MARTINEZ, Calif. --A Contra Costa County Superior Court jury acquitted a Concord elementary school teacher of molestation charges involving three former students and deadlocked on counts involving nearly a dozen others.
Joseph Martin, 46, a Martinez resident and longtime teacher at Concord's Woodside Elementary School, was arrested in June 2013 after a parent reported that he had inappropriately touched her son.
The accusers alleged that the teacher rubbed, brushed and inappropriately touched 14 of his former students in different incidents over seven years, both in his classroom and at his home.
Prosecutors eventually charged Martin with molesting the 14 boys.
A clerk read the verdicts in a Martinez courtroom this afternoon, finding Martin not guilty of 21 charges of lewd and lascivious acts involving three students and deadlocking on more than 90 similar charges involving the 11 other purported victims.
The jury was hung on the remaining charges, with a split of either three to nine or 11 to one, prompting Judge Mary Ann O'Malley to declare a mistrial for those counts.
Martin is set to return to court in Martinez on Sept. 8, when a decision could be made about a possible re-trial, according to attorneys.
Deputy District Attorney Derek Butts, who tried the case, said that decision would depend on "a huge number of factors."
Until then, Martin will remain in county jail in Martinez on $10 million bail.
Butts said after Thursday's court hearing that he was disappointed by the jury's verdict.
"We had all these children come in and testify, which in and of itself is a very traumatic event," Butts said.
"To think they did that essentially for nothing is disturbing," the prosecutor said.
During the trial, Butts painted Martin as a teacher who became obsessed with certain male students and took advantage of his position of trust to get closer to them, both physically and emotionally.
During the nine-week trial, the jury heard testimony from the accusers, who recounted how Martin would reach underneath their shirts and touch them. Some testified that he would occasionally massage them or have them sit on his lap.
In one incident, according to Martin's testimony, he kissed one of the boys on the cheek as he consoled him about a recently deceased sibling.
Other evidence presented at trial included testimony from parents who said Martin would shower their boys with gifts and treats and wouldn't take no for an answer when they told him their children couldn't spend time with him after school.
Jurors also saw numerous personal letters the teacher sent to the boys in which he expressed his love for them.
But the defendant insisted that the sentiments were platonic. He testified that while he was affectionate with his students and spent time with some boys outside of school, he never touched them inappropriately.
Thursday in court Martin wore a gray suit and sat stoically next to his attorney, Patrick Clancy, as the verdicts were read, sometimes looking back at his family members sitting in the audience.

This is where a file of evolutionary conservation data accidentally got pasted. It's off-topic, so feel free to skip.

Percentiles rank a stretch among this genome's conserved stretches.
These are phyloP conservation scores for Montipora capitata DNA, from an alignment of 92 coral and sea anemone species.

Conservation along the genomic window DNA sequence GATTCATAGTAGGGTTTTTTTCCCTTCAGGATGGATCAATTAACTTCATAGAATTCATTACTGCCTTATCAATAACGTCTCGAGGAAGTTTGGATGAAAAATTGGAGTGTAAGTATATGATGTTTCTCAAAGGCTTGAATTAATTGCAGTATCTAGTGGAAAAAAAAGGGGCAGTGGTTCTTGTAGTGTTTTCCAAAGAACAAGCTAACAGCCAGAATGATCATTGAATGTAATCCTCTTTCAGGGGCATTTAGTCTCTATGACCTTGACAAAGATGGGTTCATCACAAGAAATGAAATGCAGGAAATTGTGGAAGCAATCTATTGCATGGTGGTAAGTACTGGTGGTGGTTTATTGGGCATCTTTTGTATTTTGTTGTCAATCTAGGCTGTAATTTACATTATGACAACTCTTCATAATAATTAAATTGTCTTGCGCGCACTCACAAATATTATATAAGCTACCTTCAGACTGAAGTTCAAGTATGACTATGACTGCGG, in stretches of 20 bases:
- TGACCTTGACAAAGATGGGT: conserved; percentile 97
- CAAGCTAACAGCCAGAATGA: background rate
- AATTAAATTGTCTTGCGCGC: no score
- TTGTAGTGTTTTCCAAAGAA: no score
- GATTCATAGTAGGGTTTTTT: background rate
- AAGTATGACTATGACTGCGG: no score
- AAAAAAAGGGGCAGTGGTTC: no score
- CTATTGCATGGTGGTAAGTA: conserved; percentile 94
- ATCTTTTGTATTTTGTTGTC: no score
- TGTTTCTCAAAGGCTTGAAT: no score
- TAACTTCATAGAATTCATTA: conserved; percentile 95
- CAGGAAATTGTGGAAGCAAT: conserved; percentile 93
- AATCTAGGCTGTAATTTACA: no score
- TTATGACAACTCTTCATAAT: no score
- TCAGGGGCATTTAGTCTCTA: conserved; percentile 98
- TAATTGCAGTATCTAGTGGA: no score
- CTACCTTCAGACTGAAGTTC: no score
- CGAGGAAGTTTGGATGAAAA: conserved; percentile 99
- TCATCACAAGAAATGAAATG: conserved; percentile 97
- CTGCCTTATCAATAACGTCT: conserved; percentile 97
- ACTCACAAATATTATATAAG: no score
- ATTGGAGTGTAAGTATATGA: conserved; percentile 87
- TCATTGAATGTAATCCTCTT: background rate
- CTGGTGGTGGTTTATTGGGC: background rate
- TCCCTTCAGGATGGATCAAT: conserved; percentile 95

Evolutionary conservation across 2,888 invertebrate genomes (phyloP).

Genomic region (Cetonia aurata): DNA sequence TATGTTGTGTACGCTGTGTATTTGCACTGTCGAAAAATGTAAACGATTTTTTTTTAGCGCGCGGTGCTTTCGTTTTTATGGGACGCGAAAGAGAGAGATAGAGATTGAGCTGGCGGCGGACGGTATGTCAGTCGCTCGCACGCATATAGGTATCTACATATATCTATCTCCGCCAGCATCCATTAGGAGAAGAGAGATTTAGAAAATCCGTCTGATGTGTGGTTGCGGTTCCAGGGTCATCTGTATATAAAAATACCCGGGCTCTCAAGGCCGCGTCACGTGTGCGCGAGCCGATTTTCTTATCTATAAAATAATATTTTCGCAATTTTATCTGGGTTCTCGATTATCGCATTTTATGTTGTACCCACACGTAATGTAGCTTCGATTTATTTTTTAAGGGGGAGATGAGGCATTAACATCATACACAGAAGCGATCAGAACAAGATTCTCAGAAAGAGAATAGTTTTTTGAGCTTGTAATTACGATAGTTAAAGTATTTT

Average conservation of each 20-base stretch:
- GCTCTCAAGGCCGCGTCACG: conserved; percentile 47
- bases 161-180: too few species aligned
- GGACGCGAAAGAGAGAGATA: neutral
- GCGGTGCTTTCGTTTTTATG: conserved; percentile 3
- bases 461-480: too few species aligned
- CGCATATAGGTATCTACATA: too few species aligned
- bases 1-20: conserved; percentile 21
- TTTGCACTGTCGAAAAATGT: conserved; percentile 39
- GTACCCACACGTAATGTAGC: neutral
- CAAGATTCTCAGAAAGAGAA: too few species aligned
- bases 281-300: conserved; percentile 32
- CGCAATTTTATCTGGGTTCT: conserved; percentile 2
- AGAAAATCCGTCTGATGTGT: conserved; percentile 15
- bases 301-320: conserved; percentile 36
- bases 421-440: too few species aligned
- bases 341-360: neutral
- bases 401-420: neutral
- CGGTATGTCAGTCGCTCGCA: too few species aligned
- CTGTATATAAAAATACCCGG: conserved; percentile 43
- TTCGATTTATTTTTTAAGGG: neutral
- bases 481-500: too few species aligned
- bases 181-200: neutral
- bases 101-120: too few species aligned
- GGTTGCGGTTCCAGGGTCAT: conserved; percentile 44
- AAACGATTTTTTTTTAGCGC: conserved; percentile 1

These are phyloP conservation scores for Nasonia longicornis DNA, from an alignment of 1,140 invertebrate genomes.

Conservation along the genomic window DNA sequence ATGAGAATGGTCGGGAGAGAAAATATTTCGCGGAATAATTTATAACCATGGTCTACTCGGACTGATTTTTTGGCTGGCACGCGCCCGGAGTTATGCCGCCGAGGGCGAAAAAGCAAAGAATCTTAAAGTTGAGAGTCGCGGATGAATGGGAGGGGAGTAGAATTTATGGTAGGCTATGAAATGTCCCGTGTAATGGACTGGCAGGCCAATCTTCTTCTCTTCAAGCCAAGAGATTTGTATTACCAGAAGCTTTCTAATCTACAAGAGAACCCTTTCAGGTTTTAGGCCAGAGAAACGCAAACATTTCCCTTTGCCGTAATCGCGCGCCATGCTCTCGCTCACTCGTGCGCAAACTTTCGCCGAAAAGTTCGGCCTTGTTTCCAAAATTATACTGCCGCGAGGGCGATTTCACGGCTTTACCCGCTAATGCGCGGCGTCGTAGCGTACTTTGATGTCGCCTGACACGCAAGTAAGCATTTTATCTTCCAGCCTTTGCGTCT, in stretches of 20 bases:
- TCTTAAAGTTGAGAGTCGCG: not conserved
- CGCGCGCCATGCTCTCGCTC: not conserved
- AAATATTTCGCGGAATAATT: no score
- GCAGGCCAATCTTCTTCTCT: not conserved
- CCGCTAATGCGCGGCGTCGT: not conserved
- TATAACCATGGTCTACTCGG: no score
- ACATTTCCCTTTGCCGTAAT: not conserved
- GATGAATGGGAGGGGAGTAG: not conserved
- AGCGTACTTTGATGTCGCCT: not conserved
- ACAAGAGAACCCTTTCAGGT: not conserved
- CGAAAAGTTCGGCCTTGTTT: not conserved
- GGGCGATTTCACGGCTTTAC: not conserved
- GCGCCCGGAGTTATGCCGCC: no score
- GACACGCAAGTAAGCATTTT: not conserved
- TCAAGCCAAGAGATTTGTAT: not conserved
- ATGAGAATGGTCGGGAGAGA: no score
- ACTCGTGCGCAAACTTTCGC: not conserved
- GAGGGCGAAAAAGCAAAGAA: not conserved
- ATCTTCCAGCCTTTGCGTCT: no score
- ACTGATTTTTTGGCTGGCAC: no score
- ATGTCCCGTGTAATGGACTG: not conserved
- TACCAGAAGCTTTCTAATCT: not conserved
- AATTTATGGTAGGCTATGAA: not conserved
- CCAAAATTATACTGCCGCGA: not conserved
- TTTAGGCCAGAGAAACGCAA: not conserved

Had he been convicted on all charges, Martin could have received multiple lifetime prison sentences, a factor Butts said he always worried might affect the jury's decision.
Clancy, on the other hand, said the verdicts merely reflected the jury's belief in his client's innocence.
Standing outside the courtroom, the attorney reiterated his argument during the trial that the accusations against his client stemmed from "mass hysteria" fueled by gossip and exaggerations that spiraled out of control.
He has said Martin would pat his students in the collarbone area, but never reached rubbed their bare chests and stomachs as the accusers alleged.
Clancy said the case is the "worst false allegation case since the McMartin case of the 1980s," in which operators of a Manhattan Beach, Calif. preschool were accused of sexually abusing children in their care. A jury eventually acquitted the defendants.
The attorney said he believes Martin's case also reflects the vulnerable position of male elementary school teachers to accusations of pedophilia or inappropriate touching.
"If you're a man, I would not be teaching elementary school," he said. "It's that bad."
Clancy said he "seriously doubts" that Martin will return to teach at Woodside Elementary and that "it would probably be best if he didn't teach again."
The defendant's wife, Jennifer Martin, said outside the courthouse this afternoon that she was relieved the jury "saw the true facts of the case."
She described her husband as a devoted father to their two young daughters and a dedicated teacher who wants to see his students succeed in life.
"It's been a very long journey having two little girls and being separated from my husband, it's been very difficult," she said.
She said she and her family are prepared to be there to support Martin if the district attorney's office decides to re-try the case.